All along our route, we’ve been told that things will be open when high season starts. Ferries will run. Hotels will be busy. Information centres will impart information. Accommodations will be busy. When high season begins.
Since early April we’ve been waiting for this magical time when tourists are a dime-a-dozen and there is staff in the restaurants. But the weeks have ticked by and there are still closed services and no sign of other tourists. Until now.
All The People, So Many People
It’s July, and I think high season has finally begun!
For a start, the campground we are staying in (in the most touristy area of Lithuania) is full. Full! Just a few days ago we were one of three camping families in a site in Poland. The town here, Nida, was crawling with sandals-with-socks wearing men of a certain age. But also with young people, and even a few in-between people like ourselves.
The supermarket was selling ice cream bars by the bucketload. Actually, they were selling individually wrapped frozen ice creams, which come complete with cone. Weird.
On one hand we are loving the fact that there are other people around: to observe, to laugh at, and in some cases, even to speak to. On the other hand, our solitude of the last few months is already missed. It’s hard to share when once you had everything to yourself.
The Curonian Curiosity
Today we joined the throngs to see the two big sites of this geographical wonder on which we find ourselves: the Curonian Spit. Look at a map. It’s pretty cool. It’s a tiny string of land, little more than a sandbar really, which cuts off a little chunk of sea from the Baltic. It’s partly in Lithuania, partly in Russia. We’ve been wondering what happens if you just walk across the border…
This morning, we wandered up to view the famous dunes, which provided a lovely view, but mostly reminded us of the landscape around Prince Edward County where Stephen grew up.
Did you know Ontario has huge sand dunes? They do, it’s true.
Upon realising we are totally out of food, we walked along a hiking trail into town to get supplies, and took another route back to our campsite.
Everything is compact here, so the walk was just long enough to be fun, just short enough to not be tired carrying wine and groceries for dinner.
Then onto the main reason we decided to take a day off here. The nude beach!
Stephen’s biggest love may be yoga, but his first love was lounging around naked on beaches. He started at the dunes in Prince Edward County, continued on Wreck Beach in Vancouver, had to forgo nudity in England, because the beaches are all rocks and the weather sucks, and then found Point Dume in California, where he went whenever a day off coincided with sunshine.
There’s not much that makes Stephen happier than lying around naked on the beach. I, on the other hand, am not a huge fan of lying around on the beach. And I can take or leave the nudity.
The beach, which is on the Baltic side of the spit, is about a half kilometre from our campsite, via a walk through the pine forest. It’s a breathtaking site. You wander through several sets of dunes before arriving at a pristine almost-white expanse of beach. Signs direct you to your desired beach. Women-only nude, mixed nude, or fully clothed.
The sand is possibly the finest, softest, cleanest sand I have ever stepped on. It is like walking in flour. I immediately started to dream of the amazing naked ultimate frisbee tournament we could have here. Except for the wind, which blows onshore in fierce gusts (at least today it does) spoiling most of the fun.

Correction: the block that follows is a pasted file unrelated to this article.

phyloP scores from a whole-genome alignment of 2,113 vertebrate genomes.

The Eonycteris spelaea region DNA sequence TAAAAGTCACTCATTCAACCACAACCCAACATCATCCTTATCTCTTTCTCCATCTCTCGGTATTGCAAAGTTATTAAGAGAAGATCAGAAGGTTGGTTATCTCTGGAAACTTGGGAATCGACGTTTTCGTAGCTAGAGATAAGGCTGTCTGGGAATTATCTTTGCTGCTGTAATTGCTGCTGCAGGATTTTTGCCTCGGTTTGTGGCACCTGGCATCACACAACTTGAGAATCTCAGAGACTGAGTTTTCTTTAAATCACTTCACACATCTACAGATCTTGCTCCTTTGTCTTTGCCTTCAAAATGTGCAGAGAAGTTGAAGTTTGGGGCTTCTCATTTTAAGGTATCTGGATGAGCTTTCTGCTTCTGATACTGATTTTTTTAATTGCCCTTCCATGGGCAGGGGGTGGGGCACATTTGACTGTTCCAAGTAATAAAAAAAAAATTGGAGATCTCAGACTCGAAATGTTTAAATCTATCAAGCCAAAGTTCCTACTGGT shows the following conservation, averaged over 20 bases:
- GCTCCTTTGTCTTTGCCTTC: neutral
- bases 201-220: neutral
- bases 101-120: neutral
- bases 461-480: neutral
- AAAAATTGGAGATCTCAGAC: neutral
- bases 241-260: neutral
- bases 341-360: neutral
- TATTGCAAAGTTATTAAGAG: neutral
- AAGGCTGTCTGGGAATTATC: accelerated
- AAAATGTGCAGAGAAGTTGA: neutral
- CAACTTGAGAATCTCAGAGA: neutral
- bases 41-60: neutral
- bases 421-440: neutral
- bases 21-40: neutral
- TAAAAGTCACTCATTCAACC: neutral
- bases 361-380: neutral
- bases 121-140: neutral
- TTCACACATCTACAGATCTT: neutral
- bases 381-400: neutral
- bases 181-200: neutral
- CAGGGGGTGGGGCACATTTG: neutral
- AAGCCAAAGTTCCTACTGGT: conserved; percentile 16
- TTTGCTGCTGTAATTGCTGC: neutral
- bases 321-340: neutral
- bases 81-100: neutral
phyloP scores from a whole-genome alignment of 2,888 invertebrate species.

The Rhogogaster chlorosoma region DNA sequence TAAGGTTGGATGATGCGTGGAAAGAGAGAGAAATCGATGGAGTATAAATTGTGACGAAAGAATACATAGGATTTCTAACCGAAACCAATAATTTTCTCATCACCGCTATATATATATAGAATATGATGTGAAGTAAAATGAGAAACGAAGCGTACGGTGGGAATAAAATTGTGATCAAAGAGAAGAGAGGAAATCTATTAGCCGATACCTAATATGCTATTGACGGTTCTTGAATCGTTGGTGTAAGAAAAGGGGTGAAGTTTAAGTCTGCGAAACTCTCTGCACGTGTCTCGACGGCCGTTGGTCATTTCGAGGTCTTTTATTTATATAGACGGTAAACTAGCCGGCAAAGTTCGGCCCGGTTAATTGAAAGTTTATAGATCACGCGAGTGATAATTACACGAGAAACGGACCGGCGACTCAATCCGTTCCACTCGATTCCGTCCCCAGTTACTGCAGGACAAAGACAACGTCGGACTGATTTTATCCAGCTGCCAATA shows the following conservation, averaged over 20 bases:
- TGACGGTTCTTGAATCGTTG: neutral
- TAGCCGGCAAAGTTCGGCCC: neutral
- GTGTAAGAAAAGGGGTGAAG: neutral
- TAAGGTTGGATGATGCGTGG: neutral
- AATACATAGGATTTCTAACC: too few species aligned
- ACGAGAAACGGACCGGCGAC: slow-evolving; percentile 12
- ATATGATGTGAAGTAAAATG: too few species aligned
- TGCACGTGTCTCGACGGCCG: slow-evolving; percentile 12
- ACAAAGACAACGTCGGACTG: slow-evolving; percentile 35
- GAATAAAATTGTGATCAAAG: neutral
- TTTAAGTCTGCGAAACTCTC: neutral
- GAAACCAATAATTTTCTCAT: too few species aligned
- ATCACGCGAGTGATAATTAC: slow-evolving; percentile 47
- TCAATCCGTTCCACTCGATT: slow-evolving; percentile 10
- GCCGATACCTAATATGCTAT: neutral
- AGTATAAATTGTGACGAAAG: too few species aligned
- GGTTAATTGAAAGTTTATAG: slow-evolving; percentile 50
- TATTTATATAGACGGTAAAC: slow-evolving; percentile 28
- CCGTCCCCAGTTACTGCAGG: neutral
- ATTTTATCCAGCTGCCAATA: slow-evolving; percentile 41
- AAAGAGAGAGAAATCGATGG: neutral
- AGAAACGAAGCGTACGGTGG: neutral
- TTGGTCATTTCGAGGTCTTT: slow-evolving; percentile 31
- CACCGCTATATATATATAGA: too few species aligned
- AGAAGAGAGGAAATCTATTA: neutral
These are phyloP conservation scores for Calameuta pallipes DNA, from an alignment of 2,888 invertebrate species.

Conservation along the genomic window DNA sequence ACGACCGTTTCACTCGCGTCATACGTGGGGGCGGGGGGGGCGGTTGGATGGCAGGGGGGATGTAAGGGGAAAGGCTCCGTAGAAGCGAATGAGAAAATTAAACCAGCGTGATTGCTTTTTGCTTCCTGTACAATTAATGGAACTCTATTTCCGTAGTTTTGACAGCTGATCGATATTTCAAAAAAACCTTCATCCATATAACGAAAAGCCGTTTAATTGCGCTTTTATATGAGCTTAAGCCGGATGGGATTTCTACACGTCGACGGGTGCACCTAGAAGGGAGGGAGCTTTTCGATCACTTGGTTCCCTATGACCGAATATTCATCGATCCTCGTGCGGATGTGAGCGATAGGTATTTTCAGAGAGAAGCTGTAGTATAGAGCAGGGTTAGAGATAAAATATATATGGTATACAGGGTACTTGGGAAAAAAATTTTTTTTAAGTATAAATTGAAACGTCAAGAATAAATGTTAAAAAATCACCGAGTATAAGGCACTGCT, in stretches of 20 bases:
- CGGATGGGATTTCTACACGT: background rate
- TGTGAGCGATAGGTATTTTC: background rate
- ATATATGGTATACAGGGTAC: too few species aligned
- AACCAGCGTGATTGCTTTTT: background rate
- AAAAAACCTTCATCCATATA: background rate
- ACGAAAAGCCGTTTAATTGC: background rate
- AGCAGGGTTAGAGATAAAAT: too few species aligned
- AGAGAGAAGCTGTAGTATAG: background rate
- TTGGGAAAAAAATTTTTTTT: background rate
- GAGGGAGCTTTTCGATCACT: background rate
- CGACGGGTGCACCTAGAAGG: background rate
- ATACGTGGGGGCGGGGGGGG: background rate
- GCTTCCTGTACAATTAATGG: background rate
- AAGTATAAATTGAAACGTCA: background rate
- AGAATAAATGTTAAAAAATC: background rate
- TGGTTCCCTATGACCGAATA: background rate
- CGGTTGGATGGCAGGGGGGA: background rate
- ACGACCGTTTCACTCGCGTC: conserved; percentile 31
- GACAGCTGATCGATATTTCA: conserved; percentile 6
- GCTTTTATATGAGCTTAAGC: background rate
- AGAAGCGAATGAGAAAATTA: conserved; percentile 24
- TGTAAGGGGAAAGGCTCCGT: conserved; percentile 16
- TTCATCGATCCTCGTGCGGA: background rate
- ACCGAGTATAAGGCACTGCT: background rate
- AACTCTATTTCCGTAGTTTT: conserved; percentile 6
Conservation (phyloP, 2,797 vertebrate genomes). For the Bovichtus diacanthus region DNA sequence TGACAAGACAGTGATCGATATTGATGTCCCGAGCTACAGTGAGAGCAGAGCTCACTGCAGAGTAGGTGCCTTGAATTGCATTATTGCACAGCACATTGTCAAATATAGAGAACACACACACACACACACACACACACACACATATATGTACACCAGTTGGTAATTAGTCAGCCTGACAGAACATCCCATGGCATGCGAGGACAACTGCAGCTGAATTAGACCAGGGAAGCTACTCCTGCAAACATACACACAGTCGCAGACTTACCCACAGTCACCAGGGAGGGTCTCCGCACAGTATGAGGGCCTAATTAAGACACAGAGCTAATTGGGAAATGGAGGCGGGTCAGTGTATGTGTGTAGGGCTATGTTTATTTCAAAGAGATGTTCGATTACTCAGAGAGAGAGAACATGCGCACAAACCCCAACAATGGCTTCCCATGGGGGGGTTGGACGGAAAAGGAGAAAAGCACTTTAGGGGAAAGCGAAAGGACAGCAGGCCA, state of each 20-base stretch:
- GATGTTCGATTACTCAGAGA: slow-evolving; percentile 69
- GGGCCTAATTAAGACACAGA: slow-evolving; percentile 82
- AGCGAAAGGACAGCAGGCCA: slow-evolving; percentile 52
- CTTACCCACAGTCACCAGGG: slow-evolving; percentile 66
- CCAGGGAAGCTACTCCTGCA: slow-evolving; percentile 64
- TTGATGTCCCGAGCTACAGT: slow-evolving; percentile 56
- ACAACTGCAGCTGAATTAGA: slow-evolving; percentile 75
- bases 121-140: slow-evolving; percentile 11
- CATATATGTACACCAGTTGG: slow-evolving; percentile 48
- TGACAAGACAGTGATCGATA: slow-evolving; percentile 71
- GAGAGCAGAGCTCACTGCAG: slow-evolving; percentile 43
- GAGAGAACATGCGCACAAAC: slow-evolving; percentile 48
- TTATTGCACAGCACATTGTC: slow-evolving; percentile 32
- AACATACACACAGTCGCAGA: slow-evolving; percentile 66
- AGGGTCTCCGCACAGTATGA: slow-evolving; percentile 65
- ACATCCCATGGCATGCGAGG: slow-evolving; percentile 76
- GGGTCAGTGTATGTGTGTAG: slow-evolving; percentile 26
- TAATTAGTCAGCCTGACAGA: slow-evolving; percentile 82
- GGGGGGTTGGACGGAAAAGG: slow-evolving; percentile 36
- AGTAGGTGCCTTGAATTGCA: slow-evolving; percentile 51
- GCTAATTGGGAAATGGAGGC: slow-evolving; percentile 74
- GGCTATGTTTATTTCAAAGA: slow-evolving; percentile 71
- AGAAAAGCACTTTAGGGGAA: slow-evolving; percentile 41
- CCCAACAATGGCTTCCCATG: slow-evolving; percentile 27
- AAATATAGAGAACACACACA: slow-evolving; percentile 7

Lots of game folks, mostly couples with kids, were gambolling nakedly around, and a few brave souls were even in the water. It was a bit too cool for me to want to defrock, but Stephen happily shed his outwear and underwear, joining plenty of other people in a day of naked frivolity.
And then we spent the next few hours reading, dozing, and eating. As you do at the beach.
When the wind started to drive me insane, I left Stephen to it and returned to camp to wash some clothes, do some writing, and cook dinner.
It’s veggie chili with quinoa tonight, and I’m happy to be on kitchen duty for a change. Stephen has been cooking the majority of our meals on this trip, and while this is usually fine with me, I’ve been missing the creativity I tap into while cooking.
While eating dinner, we sit outside our tent, adjacent to the tennis court, and watch the world’s sportiest family entertain each other. There is a mother and father, a teenaged boy and girl, and a younger boy. They alternate between playing 3 on 2 basketball (parents vs kids, parents winning handily) and doubles tennis. In between points of the tennis match, the girl practices her tumbling, flinging herself through back handsprings and back tucks like it’s nothing.
We love this family. We hate them.
As we’re finishing dinner, a large group arrives to set up their tents across from us. They are two families with a couple of very little kids, maybe 3 or 4 years old. As the adults set up the camp and cook dinner, the kids run back and forth and back and forth, screaming their heads off. They are hyperactive and overtired. No wonder. They have all cycled here from somewhere, and it’s 10pm.
The Baltics are an hour behind most of the rest of Europe, so it is staying light until almost 11pm these nights, and everyone but us is celebrating by staying up late.
After Stephen and I go to bed, the tiny kids are still up, throwing tantrums, too overtired to sleep.
Through the magic of earplugs, we managed to tune all this activity out and go to sleep. ♥
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Hi, I’m Jane, founder and chief blogger on My Five Acres. I’ve lived in six countries and have camped, biked, trekked, kayaked, and explored in 50! At My Five Acres, our mission is to inspire you to live your most adventurous life and help you to travel more and more mindfully.